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Carina Dominguez
ICT

In a historic first, seven Native American women will be sitting on the bench in Arizona after Election Day.

Five will be serving terms at the justice court level, joining U.S. District Judge Diane Humetewa, Hopi, and recently appointed Superior Court Judge Charlene Jackson, Diné, on the bench.

A Justice of the Peace oversees misdemeanor offenses, domestic violence cases, civil lawsuits where the amount in dispute is under $10,000, landlord and tenant controversies and a range of other civil and criminal traffic offenses – like DUI’s.

Each county has justice courts and the number of justices in a county depends on the population size.

Judge Diane Humetewa D (1)

Deborah Begay, Diné, was elected to the Moon Valley Precinct in 2021 as the first ever Native American Justice of the Peace in Maricopa County. Her current term ends on Jan. 1, 2025.

Susie Nelson, Diné, is the Justice of the Peace at the Kayenta Justice Court. She is up for re-election this year and is running unopposed. She was first appointed to the bench in 2007 by the Navajo County Board of Supervisors after the former judge retired.

Three other justices up for election this year are a shoo-in since they’re also running unopposed.

Sara Mae Williams, Tohono O’odham, is running for election in Pima County Justice of the Peace Precinct 3. It’s her first time running for Justice of the Peace but she was previously elected to serve on the Baboquivari Unified School District Governing Board from 2011 to 2020.

Arizona state Sen. Victoria Steele, Seneca-Mingo, and state Rep. Jennifer Jermaine, White Earth Ojibwe, both have their legislature terms ending next year and are on the midterm ballots this election running for Justice of the Peace in their respective counties.

“I'm so excited to be the next Justice of the Peace for the San Marcos Justice Court in the city of Chandler, under the Maricopa County Court System,” Jermaine said.

Some call the transition from the state Legislature to the justice court a retirement plan for politicians but Steele and Jermaine both say the decision was a lot deeper than that.

“For me, it was more about continuing my work on domestic violence and continuing the work on where victims intersect with the court experience. Making sure that we are building pretrial victim services into every step,” Jermaine said.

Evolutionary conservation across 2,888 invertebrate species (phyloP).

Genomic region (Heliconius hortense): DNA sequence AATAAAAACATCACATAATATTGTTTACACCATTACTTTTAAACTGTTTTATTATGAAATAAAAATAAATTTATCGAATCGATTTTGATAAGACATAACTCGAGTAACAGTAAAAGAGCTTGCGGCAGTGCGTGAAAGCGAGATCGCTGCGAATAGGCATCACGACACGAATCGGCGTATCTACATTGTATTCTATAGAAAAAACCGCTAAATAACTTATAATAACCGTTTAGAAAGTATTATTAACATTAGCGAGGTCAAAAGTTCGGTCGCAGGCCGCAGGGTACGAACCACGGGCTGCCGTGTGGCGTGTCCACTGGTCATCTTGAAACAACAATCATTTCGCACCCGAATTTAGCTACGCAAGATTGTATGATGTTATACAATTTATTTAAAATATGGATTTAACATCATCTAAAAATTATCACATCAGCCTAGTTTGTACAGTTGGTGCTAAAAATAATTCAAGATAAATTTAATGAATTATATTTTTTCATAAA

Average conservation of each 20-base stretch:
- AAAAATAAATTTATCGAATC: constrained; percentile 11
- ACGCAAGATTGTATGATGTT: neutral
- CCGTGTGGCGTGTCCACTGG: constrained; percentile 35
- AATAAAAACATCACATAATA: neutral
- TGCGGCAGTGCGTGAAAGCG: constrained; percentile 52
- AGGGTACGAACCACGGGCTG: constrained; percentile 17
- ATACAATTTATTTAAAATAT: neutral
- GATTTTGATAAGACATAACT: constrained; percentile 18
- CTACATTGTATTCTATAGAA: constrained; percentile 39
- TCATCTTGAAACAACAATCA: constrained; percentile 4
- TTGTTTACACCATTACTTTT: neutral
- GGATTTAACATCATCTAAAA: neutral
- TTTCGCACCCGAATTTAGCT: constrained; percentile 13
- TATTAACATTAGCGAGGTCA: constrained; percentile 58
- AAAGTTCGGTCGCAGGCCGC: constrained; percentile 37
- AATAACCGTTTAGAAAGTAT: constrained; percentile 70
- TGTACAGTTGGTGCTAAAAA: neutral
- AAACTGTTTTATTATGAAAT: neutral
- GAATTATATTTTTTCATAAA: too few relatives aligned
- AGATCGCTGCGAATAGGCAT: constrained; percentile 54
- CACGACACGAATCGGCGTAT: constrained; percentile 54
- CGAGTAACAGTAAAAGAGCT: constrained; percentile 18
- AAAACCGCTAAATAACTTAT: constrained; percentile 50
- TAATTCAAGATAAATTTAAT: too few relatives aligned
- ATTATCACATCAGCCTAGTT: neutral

Jermaine says being apart of Arizona’s Missing and Murdered Indigenous People’s Study Committee means she’ll bring valuable perspective to justice court cases with domestic violence victims.

“I think that will help me be a good Justice of the Peace because I can see all the different sides of a scenario and see how the different jurisdictions intersect to be able to navigate and help the victims through,” Jermaine said.

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Steele is looking forward to finally making a living wage.

“I am so thrilled that I'm gonna, finally, not be living in poverty,” Steele said.

State lawmakers are paid $24,000 a year for what is supposed to be a part-time job but Steele says the reality of finding another job while serving in the state legislature is difficult.

“You are expected to get another job someplace else. But here's the reality because I've tried to do that, nobody wants to hire me because they know that I'm gonna be out of town for more than six months out of the year. Nobody wants to hire me because they know that I am very political,” Steele said.

She says this is not just about making more money as Justice of the Peace. On average justices in Arizona make roughly $115,000 a year.

“It's about time I get paid what I’m worth but that's really, truly, not what it's about. If I really was all about the money, I would be running for corporation commissioner. I would be going into the U.S. Senate, or I would be not running for office but getting a job in the private sector – which I would be more than highly qualified for.” Steele said. “I could make a lot more money.”

But she’s most interested in coming to the aid of people who are the most vulnerable in society.

She said becoming a Justice of the Peace is a natural progression for her career path because it’s in line with her previous experience as a licensed counselor.

Steele used to work directly with victims of domestic violence, sexual abuse, substance abuse and other forms of trauma.

Two Native women are already sitting on the bench in Arizona on the superior court and appellate court level.

On Oct. 14, Arizona Gov. Doug Ducey appointed Judge Charlene Jackson, Diné, to the Maricopa County Superior Court. Prior to her appointment she practiced law at her firm, the Jackson Law Firm.

Much of her work has focused on tribal policy issues, including gaming, human resources, employment law, contract review, policy development and business reorganization. She’s already served in several capacities as judge and has worked for a number of different tribes.

Humetewa made history in 2014 when she was appointed to the United States District Court for the District of Arizona.

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